Some think that advisors are after the wrong group of wealthy clients

    Earlier this year, Tiburon Strategic Advisors issued a report entitled Consumer Wealth, Target Markets & Marketing Strategies that sounded relatively innocuous. But it included a few findings that should get every advisor's attention.
    Says Tiburon founder Chip Roame: "There are far too many advisors for today's number of affluent households. If one includes brokers, independent reps, life insurance agents, private bankers, et al, Tiburon counts 400,000 advisors and approximately 40 million households having $100,000 or more of investable assets. We're finding that about three-quarters of these households will use a financial advisor, so that's an average of 75 clients per advisor. An advisor at the lower end [of the wealth spectrum] would have just 75 clients at $100,000 apiece. If he charges 1% on the total account value of $7.5 million, that's $75,000 of gross revenues. At that rate, it's going to be pretty difficult to make a living."
    Tiburon report, though, has much more to say. We discussed its other findings with Roame to uncover additional issues, along with Tiburon's proposed solutions.

 First, part of the solution to the above dilemma is in the numbers themselves. To a large extent, "the liquefaction of boomer wealth will allow them to survive," says Roame. The statement would seem to be true for both boomers and advisors.
    But mere survival doesn't mean it will be life on Easy Street. Roame believes that boomers will liquefy dollars that are now tied up in 401(k)s, home equity, small businesses and stock options-not to mention inheritances-into investable assets. In fact, says Roame, this will take boomers' investable assets from a present $17 trillion to approximately $30 trillion.
    Second, there is a strategy for capturing more than one's average share of this wealth. "The winning strategy will be around serving fewer, more wealthy clients with more comprehensive services," says Roame.
    There's a lot more to it than that, of course. Advisors need to think about their businesses correctly, they need to "touch" clients more often and they need to be aware that boomers are very different from earlier generations of clients because they're validators as opposed to delegators.
    Don't independent RIAs, as a group, tend to serve far fewer, wealthier clients than their counterparts in the independent broker-dealer and wirehouse communities? "RIAs are probably further down the path [than other advisors] towards the model we see as successful," says Roame. "We find that the wirehouse advisor's average account size is $333,000, the independent BD rep's is $142,000, while fee-only RIA accounts average $510,000."
    RIAs may have the best mousetrap at the moment, but Roame thinks they focus too much on how many clients their firm serves when they need to take a more productivity-oriented focus toward how many clients each principal can serve. "Each partner should be able to manage 100 clients," he says.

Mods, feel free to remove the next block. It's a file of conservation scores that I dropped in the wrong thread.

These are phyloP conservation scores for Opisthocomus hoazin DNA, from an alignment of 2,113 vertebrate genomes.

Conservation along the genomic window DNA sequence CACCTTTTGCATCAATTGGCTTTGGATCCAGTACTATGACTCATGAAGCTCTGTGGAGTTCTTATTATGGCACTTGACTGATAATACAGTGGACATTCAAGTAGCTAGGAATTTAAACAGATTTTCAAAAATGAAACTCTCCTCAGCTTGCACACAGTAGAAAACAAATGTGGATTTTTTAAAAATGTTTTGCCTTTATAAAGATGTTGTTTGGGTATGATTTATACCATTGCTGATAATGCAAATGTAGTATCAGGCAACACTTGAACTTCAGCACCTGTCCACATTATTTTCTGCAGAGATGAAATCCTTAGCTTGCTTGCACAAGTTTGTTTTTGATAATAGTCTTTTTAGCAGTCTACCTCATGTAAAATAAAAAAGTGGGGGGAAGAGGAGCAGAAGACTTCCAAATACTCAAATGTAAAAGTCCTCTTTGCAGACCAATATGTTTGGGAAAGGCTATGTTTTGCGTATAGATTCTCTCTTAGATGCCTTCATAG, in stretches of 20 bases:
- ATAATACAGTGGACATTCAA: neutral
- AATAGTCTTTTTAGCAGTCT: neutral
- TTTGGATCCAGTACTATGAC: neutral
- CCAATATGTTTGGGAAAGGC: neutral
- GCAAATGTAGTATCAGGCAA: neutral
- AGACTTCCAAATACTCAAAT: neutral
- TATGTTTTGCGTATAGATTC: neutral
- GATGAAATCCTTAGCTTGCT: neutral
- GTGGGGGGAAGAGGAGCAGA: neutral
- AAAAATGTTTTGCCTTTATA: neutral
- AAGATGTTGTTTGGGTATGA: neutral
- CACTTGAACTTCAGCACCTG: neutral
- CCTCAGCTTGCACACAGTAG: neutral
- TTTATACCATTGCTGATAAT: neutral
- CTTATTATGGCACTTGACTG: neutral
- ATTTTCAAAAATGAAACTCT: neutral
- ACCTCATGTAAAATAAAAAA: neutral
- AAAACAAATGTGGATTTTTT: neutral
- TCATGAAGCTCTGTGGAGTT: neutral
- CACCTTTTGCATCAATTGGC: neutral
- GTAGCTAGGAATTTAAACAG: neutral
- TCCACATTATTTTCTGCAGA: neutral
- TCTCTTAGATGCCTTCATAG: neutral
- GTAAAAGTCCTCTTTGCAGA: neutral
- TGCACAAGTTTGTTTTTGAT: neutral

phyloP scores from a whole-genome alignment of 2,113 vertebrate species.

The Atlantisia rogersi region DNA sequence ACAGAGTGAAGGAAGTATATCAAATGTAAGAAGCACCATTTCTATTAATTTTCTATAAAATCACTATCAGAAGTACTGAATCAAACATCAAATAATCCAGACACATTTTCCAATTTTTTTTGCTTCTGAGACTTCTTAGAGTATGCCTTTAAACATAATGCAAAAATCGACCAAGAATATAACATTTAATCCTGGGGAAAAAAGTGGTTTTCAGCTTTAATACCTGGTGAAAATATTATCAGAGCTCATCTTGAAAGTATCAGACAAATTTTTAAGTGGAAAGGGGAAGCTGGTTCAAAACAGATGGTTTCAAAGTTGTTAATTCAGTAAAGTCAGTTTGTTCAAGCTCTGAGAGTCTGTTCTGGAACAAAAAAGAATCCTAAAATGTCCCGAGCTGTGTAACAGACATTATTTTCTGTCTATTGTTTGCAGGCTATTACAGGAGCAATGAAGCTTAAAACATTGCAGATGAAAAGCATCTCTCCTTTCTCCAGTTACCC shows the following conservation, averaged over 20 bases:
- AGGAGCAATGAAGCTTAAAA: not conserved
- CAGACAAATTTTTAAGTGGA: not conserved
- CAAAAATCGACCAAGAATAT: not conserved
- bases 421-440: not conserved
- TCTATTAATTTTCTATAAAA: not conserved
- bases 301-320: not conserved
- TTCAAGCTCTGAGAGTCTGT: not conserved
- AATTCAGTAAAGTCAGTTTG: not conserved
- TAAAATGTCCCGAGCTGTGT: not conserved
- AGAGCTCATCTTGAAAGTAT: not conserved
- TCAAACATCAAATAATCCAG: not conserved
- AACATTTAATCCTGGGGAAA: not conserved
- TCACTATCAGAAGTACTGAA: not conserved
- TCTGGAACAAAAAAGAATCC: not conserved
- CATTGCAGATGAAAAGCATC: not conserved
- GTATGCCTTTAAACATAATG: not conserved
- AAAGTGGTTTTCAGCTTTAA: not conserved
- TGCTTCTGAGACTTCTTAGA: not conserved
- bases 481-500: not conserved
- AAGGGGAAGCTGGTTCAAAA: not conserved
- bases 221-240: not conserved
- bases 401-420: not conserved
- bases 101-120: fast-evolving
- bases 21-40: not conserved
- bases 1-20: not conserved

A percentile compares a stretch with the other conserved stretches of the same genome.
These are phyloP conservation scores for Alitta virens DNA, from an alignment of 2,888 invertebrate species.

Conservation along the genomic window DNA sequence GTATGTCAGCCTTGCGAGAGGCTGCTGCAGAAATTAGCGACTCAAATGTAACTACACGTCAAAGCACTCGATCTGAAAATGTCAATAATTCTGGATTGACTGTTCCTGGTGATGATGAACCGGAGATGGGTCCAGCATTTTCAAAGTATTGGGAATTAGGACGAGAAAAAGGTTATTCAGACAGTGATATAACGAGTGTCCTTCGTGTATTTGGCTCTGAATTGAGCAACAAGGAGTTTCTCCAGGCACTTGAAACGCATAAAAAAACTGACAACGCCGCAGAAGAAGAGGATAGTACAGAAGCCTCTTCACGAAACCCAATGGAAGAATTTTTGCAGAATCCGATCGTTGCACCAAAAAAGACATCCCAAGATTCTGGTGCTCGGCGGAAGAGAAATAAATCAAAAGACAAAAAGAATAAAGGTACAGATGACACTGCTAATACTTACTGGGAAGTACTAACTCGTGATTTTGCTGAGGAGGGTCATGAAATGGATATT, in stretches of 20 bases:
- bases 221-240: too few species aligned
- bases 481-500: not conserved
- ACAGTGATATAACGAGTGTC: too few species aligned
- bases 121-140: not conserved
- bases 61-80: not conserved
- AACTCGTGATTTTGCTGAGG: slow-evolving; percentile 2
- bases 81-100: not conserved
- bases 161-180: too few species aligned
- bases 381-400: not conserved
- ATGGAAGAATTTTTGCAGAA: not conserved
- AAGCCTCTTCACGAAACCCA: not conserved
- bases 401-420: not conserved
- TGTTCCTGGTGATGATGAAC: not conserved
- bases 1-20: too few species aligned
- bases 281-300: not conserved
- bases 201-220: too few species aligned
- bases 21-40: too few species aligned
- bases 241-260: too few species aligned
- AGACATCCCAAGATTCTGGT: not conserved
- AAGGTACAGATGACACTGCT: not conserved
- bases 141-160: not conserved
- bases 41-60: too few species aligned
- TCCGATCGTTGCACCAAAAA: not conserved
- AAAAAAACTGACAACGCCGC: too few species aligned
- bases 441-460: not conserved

No doubt many advisors might think that figure is high. Thinking about their businesses correctly, in sync with recent studies by other organizations, also means developing a niche geared toward a target market. This is not earthshaking news, you might be thinking, yet Tiburon finds that fewer than 15% of all advisors have a target market. Could that be correct?
    Maybe that depends on the definition of "target market." "A target market is clients with common needs," Roame says. "There are lots of ways to define them-they could just be employees of the same company-but they have something in common that allows the advisor to serve them much more in depth because the advisor will make the same choices for many of them and serving them will, therefore, be more cost-efficient."
    As for touching clients, the Tiburon report claims advisors should be spending more time with clients on the phone or in meetings. However, the time required for phone calls and meetings is precious; can't clients be touched in more efficient ways? "Sure," says Roame, "e-mails and other e-communications are effective, too. The point is that savvy advisors recognize that touch points are critical. Historically, advisors have had infrequent communication or overly comprehensive communication with clients. For example, they'll send out six-page newsletters to their entire client base on topics clients don't really care about."
    The answer, he says, is to touch them with short, one-issue e-mails or newsletters. "Don't say, 'Here's 19 products we may want to consider.'  Most consumers don't like investments; that's why they're using an advisor." An even better way to touch clients is to base e-communications on the calendar or on current events. "Clients want to know, 'How does this issue that's in the news apply to me?'  Answer this question and your clients will feel you're truly focused on them," adds Roame.